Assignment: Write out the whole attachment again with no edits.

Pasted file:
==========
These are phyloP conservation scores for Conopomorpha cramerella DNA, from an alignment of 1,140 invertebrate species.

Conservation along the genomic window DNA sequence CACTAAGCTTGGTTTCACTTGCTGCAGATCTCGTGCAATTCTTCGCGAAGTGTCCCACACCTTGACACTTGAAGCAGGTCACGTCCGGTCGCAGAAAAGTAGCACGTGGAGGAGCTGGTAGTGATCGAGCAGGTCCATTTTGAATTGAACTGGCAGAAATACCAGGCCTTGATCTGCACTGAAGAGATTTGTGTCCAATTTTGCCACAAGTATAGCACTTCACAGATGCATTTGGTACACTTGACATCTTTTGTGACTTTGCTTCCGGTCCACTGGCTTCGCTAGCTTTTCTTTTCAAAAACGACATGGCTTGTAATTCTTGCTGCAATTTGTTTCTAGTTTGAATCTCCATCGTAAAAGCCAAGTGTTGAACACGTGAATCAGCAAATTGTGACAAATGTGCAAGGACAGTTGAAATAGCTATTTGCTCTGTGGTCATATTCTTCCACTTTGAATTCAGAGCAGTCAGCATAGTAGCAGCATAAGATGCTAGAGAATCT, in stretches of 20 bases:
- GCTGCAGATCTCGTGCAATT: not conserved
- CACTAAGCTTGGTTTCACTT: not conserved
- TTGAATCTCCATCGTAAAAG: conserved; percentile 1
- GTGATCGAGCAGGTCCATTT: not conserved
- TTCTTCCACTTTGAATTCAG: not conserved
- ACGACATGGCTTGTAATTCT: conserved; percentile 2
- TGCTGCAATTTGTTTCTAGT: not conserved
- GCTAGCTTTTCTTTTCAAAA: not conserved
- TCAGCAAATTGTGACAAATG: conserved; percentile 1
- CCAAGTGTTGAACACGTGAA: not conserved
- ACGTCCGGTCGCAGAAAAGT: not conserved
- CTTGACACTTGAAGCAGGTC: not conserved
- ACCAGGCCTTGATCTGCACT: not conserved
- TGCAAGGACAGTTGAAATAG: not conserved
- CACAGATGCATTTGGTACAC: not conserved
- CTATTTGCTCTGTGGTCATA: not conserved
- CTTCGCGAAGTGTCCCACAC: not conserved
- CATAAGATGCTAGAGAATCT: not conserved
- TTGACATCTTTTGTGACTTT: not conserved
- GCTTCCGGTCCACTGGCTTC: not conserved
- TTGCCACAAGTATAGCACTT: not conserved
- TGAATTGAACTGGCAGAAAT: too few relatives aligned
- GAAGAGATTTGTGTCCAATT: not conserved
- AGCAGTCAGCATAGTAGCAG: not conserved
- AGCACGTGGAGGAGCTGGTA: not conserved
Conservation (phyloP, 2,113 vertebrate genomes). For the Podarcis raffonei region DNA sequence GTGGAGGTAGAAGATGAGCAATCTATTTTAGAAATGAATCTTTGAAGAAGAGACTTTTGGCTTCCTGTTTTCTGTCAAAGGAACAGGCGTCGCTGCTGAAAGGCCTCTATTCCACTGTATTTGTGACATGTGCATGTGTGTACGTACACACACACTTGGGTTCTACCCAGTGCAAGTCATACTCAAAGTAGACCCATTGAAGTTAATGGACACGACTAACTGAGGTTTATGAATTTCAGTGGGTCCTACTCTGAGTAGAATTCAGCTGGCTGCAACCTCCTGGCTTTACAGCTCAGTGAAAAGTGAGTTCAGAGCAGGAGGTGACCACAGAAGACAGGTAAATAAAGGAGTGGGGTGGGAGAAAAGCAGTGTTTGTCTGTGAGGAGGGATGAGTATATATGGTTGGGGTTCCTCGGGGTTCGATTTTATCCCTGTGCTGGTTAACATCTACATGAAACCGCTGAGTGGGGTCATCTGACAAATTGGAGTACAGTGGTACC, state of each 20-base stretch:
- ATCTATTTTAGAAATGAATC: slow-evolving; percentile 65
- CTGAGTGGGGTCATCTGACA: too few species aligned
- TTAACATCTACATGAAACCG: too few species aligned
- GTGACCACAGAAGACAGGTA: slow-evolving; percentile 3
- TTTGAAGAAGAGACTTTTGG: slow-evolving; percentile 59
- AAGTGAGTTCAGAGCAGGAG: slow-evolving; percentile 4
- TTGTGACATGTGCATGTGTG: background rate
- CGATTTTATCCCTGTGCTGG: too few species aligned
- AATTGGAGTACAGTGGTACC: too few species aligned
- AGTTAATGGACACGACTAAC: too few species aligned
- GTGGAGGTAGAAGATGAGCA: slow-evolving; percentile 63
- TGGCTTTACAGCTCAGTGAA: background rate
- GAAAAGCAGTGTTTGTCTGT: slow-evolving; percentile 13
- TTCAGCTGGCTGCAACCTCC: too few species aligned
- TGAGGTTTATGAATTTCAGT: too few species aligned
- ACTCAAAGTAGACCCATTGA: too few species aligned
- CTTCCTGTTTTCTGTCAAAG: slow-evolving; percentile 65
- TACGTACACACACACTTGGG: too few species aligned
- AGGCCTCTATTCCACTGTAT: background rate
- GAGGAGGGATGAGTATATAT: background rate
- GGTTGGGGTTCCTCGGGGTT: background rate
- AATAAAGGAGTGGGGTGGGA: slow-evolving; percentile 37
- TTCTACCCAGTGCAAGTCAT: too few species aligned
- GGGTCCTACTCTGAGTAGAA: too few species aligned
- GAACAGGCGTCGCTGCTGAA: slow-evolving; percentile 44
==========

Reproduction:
These are phyloP conservation scores for Conopomorpha cramerella DNA, from an alignment of 1,140 invertebrate species.

Conservation along the genomic window DNA sequence CACTAAGCTTGGTTTCACTTGCTGCAGATCTCGTGCAATTCTTCGCGAAGTGTCCCACACCTTGACACTTGAAGCAGGTCACGTCCGGTCGCAGAAAAGTAGCACGTGGAGGAGCTGGTAGTGATCGAGCAGGTCCATTTTGAATTGAACTGGCAGAAATACCAGGCCTTGATCTGCACTGAAGAGATTTGTGTCCAATTTTGCCACAAGTATAGCACTTCACAGATGCATTTGGTACACTTGACATCTTTTGTGACTTTGCTTCCGGTCCACTGGCTTCGCTAGCTTTTCTTTTCAAAAACGACATGGCTTGTAATTCTTGCTGCAATTTGTTTCTAGTTTGAATCTCCATCGTAAAAGCCAAGTGTTGAACACGTGAATCAGCAAATTGTGACAAATGTGCAAGGACAGTTGAAATAGCTATTTGCTCTGTGGTCATATTCTTCCACTTTGAATTCAGAGCAGTCAGCATAGTAGCAGCATAAGATGCTAGAGAATCT, in stretches of 20 bases:
- GCTGCAGATCTCGTGCAATT: not conserved
- CACTAAGCTTGGTTTCACTT: not conserved
- TTGAATCTCCATCGTAAAAG: conserved; percentile 1
- GTGATCGAGCAGGTCCATTT: not conserved
- TTCTTCCACTTTGAATTCAG: not conserved
- ACGACATGGCTTGTAATTCT: conserved; percentile 2
- TGCTGCAATTTGTTTCTAGT: not conserved
- GCTAGCTTTTCTTTTCAAAA: not conserved
- TCAGCAAATTGTGACAAATG: conserved; percentile 1
- CCAAGTGTTGAACACGTGAA: not conserved
- ACGTCCGGTCGCAGAAAAGT: not conserved
- CTTGACACTTGAAGCAGGTC: not conserved
- ACCAGGCCTTGATCTGCACT: not conserved
- TGCAAGGACAGTTGAAATAG: not conserved
- CACAGATGCATTTGGTACAC: not conserved
- CTATTTGCTCTGTGGTCATA: not conserved
- CTTCGCGAAGTGTCCCACAC: not conserved
- CATAAGATGCTAGAGAATCT: not conserved
- TTGACATCTTTTGTGACTTT: not conserved
- GCTTCCGGTCCACTGGCTTC: not conserved
- TTGCCACAAGTATAGCACTT: not conserved
- TGAATTGAACTGGCAGAAAT: too few relatives aligned
- GAAGAGATTTGTGTCCAATT: not conserved
- AGCAGTCAGCATAGTAGCAG: not conserved
- AGCACGTGGAGGAGCTGGTA: not conserved
Conservation (phyloP, 2,113 vertebrate genomes). For the Podarcis raffonei region DNA sequence GTGGAGGTAGAAGATGAGCAATCTATTTTAGAAATGAATCTTTGAAGAAGAGACTTTTGGCTTCCTGTTTTCTGTCAAAGGAACAGGCGTCGCTGCTGAAAGGCCTCTATTCCACTGTATTTGTGACATGTGCATGTGTGTACGTACACACACACTTGGGTTCTACCCAGTGCAAGTCATACTCAAAGTAGACCCATTGAAGTTAATGGACACGACTAACTGAGGTTTATGAATTTCAGTGGGTCCTACTCTGAGTAGAATTCAGCTGGCTGCAACCTCCTGGCTTTACAGCTCAGTGAAAAGTGAGTTCAGAGCAGGAGGTGACCACAGAAGACAGGTAAATAAAGGAGTGGGGTGGGAGAAAAGCAGTGTTTGTCTGTGAGGAGGGATGAGTATATATGGTTGGGGTTCCTCGGGGTTCGATTTTATCCCTGTGCTGGTTAACATCTACATGAAACCGCTGAGTGGGGTCATCTGACAAATTGGAGTACAGTGGTACC, state of each 20-base stretch:
- ATCTATTTTAGAAATGAATC: slow-evolving; percentile 65
- CTGAGTGGGGTCATCTGACA: too few species aligned
- TTAACATCTACATGAAACCG: too few species aligned
- GTGACCACAGAAGACAGGTA: slow-evolving; percentile 3
- TTTGAAGAAGAGACTTTTGG: slow-evolving; percentile 59
- AAGTGAGTTCAGAGCAGGAG: slow-evolving; percentile 4
- TTGTGACATGTGCATGTGTG: background rate
- CGATTTTATCCCTGTGCTGG: too few species aligned
- AATTGGAGTACAGTGGTACC: too few species aligned
- AGTTAATGGACACGACTAAC: too few species aligned
- GTGGAGGTAGAAGATGAGCA: slow-evolving; percentile 63
- TGGCTTTACAGCTCAGTGAA: background rate
- GAAAAGCAGTGTTTGTCTGT: slow-evolving; percentile 13
- TTCAGCTGGCTGCAACCTCC: too few species aligned
- TGAGGTTTATGAATTTCAGT: too few species aligned
- ACTCAAAGTAGACCCATTGA: too few species aligned
- CTTCCTGTTTTCTGTCAAAG: slow-evolving; percentile 65
- TACGTACACACACACTTGGG: too few species aligned
- AGGCCTCTATTCCACTGTAT: background rate
- GAGGAGGGATGAGTATATAT: background rate
- GGTTGGGGTTCCTCGGGGTT: background rate
- AATAAAGGAGTGGGGTGGGA: slow-evolving; percentile 37
- TTCTACCCAGTGCAAGTCAT: too few species aligned
- GGGTCCTACTCTGAGTAGAA: too few species aligned
- GAACAGGCGTCGCTGCTGAA: slow-evolving; percentile 44